Almost three years ago to the day, I enthused about Legend of Grimrock, a throwback to the first-person dungeon crawlers from the 80s (Dungeon Master, The Bard’s Tale and even the first Phantasy Star game for the Sega Master System) that was coming to iPad “by the end of the year.”
What a joke. While Legend of Grimrock did eventually come to the Mac, it’s iPad version most definitely come out by the end of 2011. But good news! A new update at the official Legend of Grimrock blog says the wait is almost finally over.
Secret, the iPhone app that is supposed to let users share secrets anonymously, is nowhere nearly as anonymous as it first appears. But an upcoming update to the app is looking to beef up the app’s anonymity, by banning real names, preventing users from uploading images on their Camera Roll, and the addition of a new polling feature.
Do you hate the fact that Facebook is forcing you to install the Facebook Messenger app if you want to send or access messages on your iPhone or iPad?
We do too. But luckily, it turns out that right now, there’s an easy way to get around the restrictions and access your Facebook Messages through the vanilla Facebook app again. But better move on it: Facebook’s not likely to let this loophole stay open for long.
There are some pretty great Wikipedia apps out there already (my favorite is Das Referenz, an iPad app which turns Wikipedia pages into what looks like 17th century book entries), but Wikipedia has just made a gambit to be best of the bunch with a major redesign of its own iOS app.
Version 4.0 of Wikipedia Mobile sports a total overhaul of the app’s design, with a complete native rewrite that makes searching for information a faster and more enjoyable experience.
Chief among these are Wikipedia integration, letting readers pick selected words from any text they’re reading and link to the relevant Wikipedia page — particularly useful in the case of non-fiction books.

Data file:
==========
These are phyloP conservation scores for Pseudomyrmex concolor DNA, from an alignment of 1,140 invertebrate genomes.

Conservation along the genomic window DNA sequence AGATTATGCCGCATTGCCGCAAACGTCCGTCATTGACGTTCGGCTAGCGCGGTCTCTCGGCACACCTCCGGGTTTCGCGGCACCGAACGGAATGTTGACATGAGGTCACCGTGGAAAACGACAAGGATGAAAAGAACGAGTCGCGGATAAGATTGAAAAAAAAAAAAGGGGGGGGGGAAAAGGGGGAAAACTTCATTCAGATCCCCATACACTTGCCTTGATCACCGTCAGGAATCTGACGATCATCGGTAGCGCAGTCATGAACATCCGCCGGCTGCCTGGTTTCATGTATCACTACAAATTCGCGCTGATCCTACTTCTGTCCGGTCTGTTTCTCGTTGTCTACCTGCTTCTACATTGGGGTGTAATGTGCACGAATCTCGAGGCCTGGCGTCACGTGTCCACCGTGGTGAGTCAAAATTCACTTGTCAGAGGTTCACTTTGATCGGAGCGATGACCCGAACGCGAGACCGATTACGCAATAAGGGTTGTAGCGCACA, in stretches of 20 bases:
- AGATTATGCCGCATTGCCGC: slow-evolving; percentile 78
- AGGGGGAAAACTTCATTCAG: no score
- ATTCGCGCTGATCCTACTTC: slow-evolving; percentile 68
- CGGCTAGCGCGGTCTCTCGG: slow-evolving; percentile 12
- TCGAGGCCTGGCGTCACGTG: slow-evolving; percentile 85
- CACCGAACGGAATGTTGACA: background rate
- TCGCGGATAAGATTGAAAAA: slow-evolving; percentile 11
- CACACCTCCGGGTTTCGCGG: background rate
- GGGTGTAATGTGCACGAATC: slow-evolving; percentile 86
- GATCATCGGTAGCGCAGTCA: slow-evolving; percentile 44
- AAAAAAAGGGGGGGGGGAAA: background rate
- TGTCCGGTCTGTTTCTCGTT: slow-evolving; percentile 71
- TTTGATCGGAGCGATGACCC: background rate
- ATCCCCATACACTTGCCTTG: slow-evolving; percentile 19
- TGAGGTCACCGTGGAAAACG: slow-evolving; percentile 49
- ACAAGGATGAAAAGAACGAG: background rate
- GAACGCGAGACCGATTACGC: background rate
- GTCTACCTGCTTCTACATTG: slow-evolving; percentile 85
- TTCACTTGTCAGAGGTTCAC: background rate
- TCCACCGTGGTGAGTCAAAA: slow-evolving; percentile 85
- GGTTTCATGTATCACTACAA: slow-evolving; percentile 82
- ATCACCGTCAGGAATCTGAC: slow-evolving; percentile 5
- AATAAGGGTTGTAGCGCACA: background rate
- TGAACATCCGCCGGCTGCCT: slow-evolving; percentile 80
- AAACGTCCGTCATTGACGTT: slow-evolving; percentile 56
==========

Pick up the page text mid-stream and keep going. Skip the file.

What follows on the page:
For at least the last year, rumor has had it that Facebook would soon require anyone who wished to message a friend through its official iPhone app to install a tertiary app, Facebook Messenger, instead.
Up until now, Facebook has held off on that threat. But as the social networking giant tries to spread its services across an entire ecosystem of apps, it looks like the House that Zuckerberg built might finally make good.
Equalizers haven’t been a fashionable tech feature since Boomboxes went out of style in the 90’s, but Spotify just released a major update to its iOS app and I can’t stop playing with its fun new equalizer.
Spotify’s 1.1 update includes a number of other new features like a redesigned Artist page on iPad and new Discover feature, but the simple equalizer is perhaps the most useful new addition, allowing users to customize presets with six sliders.
If you’re like me, you hate OS X’s Dock. While a useful UI innovation on Apple’s part, the dock takes up a surprising amount of screen real estate on what, in the end, adds up to a superfluous amount of visual fluff.
You can hide your dock, sure, but isn’t there a better alternative to dock? As it turns out, there is… and thanks to a cheap Mac app, that alternative is the Menu Bar.
When it comes to syncing multiple small files, Dropbox is a great service that can make sure that your photo libraries, documents, and more are synced between multiple computers without fuss.
But one thing Dropbox isn’t great at is syncing bigger files. Oh, it’ll get the job done, but relatively slowly. But a new a update to the service is promising to get large files synced between clients twice as fast.
Purchased last year by Dropbox, Mailbox is already one of the most intuitive apps on the iPhone and iPad for rapidly reaching inbox zero. Employing a series of swipes, Mailbox users can quickly delete, archive, or save emails for later, without ever leaving the inbox screen.
But after an update yesterday evening, Mailbox got even better. A new swipe action has been added to the app, giving users the ability to swipe a message once, and automatically file away all messages that resemble it.